There’s nothing like the holiday season to give enterprise network administrators a renewed sense of urgency. This is the time of year when many enterprises see significant spikes in network activity, from the online rush of holiday shopping to the seasonal complexities of shipping logistics. Network performance is paramount during this period for many enterprises; even small hiccups in performance can have a big impact on an enterprise’s bottom line.
Network volatility, it turns out, is the new normal for many businesses. Enterprises are facing an exponential increase in data traffic driven by more mobile devices, social media, video communications, big data and other day-to-day realities of the mobile cloud era. This creates a new problem for CIOs, who now need to manage more (and different) kinds of traffic over the same WAN. Balancing network resources can be particularly challenging, especially in an environment with fixed network capacity.
In order to meet service level agreements (SLAs) for their customers, notably during problematic “peak” periods of network activity, CIOs have traditionally followed one of two courses. One option is to simply buy more bandwidth in the form of additional trunks, switches, and servers. This can be an expensive proposition and often results in network capacity that is either under provisioned with noticeably slow during peak usage periods or overprovisioned so a company pays for network capacity that sits idle most of the time.
A second option is to shift mission-critical applications to a dedicated Multiprotocol Label Switching (MPLS) network. This addresses the problem of sharing network resources, but also creates an extra layer of network complexity and management that can be costly from an operational expenditure perspective.
Today, a third option is emerging for enterprises: bandwidth on demand (BoD). This approach promises the best of both worlds by delivering extra network capacity when it’s needed without the added complexity of running a separate network. Enterprises can purchase BoD through their communications service providers at a lower price point than leasing fixed bandwidth over a fixed period of time. In addition to the cost savings, enterprises can realize added levels of efficiency with BoD by quickly scaling up and scaling down network capacity as needed through self-provisioning tools, rather than submitting a request to the service provider and waiting for a response.
Here are a couple of bandwidth on demand use cases:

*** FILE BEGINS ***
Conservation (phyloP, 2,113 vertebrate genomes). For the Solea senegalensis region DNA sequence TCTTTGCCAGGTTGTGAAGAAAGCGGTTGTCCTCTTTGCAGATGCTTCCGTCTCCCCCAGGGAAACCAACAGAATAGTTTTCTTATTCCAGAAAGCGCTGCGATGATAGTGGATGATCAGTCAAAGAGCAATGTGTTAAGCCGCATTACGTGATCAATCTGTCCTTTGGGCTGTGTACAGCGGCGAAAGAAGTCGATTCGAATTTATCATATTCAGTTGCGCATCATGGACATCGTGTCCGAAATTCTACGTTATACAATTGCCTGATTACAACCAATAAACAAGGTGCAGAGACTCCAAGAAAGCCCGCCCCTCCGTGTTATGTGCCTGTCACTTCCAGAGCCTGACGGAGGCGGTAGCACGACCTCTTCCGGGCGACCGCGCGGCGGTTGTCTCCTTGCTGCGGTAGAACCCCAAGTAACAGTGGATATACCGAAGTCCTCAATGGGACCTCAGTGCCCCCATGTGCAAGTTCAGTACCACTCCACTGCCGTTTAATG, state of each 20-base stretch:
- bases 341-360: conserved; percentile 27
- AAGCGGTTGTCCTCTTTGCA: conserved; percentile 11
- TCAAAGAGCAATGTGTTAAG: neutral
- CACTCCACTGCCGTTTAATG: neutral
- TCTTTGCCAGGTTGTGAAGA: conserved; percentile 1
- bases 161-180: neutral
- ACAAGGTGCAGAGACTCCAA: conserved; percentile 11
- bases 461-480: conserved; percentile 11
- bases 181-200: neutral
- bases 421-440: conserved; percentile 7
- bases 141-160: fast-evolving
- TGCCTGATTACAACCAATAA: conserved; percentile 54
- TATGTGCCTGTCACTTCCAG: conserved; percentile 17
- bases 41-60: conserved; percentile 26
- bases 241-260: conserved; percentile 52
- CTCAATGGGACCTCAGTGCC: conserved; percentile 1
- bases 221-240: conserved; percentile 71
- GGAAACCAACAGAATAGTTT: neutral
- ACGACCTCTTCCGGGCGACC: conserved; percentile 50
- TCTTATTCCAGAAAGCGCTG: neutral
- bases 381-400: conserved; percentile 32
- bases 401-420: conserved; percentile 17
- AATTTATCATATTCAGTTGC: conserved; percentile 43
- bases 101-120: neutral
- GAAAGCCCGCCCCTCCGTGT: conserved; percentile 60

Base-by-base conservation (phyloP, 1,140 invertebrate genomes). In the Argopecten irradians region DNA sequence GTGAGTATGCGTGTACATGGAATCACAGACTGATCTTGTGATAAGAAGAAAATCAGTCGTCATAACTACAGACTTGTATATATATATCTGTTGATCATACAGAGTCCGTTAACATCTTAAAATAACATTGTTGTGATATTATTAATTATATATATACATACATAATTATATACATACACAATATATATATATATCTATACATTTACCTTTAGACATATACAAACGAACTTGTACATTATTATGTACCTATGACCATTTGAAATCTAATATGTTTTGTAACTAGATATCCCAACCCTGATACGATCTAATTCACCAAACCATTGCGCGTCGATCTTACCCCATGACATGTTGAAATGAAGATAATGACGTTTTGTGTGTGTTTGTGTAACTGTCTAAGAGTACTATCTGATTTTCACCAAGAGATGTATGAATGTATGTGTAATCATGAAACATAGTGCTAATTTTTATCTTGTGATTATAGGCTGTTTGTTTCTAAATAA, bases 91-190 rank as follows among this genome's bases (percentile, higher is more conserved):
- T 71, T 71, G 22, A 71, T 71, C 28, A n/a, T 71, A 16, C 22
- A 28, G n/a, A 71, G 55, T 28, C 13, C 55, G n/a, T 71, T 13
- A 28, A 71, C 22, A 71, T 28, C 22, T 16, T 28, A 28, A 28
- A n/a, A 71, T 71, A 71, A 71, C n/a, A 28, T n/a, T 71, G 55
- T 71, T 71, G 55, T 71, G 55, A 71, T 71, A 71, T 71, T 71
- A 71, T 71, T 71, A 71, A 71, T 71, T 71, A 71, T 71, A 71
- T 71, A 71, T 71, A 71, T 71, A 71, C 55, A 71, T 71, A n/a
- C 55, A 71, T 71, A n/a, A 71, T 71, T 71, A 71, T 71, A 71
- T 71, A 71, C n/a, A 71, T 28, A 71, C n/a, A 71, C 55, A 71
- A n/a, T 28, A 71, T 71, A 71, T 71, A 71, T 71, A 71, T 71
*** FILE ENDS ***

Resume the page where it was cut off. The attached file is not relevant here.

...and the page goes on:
- For retailers, the ability to quickly turn up network capacity to handle applications such as ecommerce, order fulfillment, and customer service can ensure high network availability to support seasonal spikes, sales events and other predictable surges in network traffic.
- BoD can help enterprises address network events like quarterly all-hands conference calls, live video streaming and other data-intensive events.
BoD can disappoint, however, if it isn’t managed effectively at the network level. For this reason, many network equipment vendors advocate the need for a software-defined networking (SDN) strategy to help manage network resources more efficiently. SDN provides a single management layer over the entire network topology so enterprises can shift network resources (including bandwidth) quickly to handle real-time demands. With SDN, enterprises can automate networking provisioning for each application, which reduces provisioning time from days down to minutes.
SDN and bandwidth on demand together can enable enterprises to build an intelligent network environment that can prioritize and optimize traffic. This is critical because, as CIOs know, all apps are not created equal. A data backup application, for example, may have high-bandwidth requirements, but only at night, and even then can sustain network latency without ill effect. In contrast, unified communications applications, are very sensitive to latency, but will likely have lower bandwidth requirements at night.
Now more than ever, the network is the heart of the enterprise and the future of the network lies in new technologies like SDN and private/hybrid cloud architectures. These initiatives will allow enterprises to seamlessly shift their network resources based on real-time priorities.Kevin Riley is Sonus' Vice President of Engineering and Chief Technology Officer. Riley has served as the Sonus CTO since January 2014 and has more than 20 years of software development and engineering experience. He has been instrumental in the company's efforts to drive an ... View Full Bio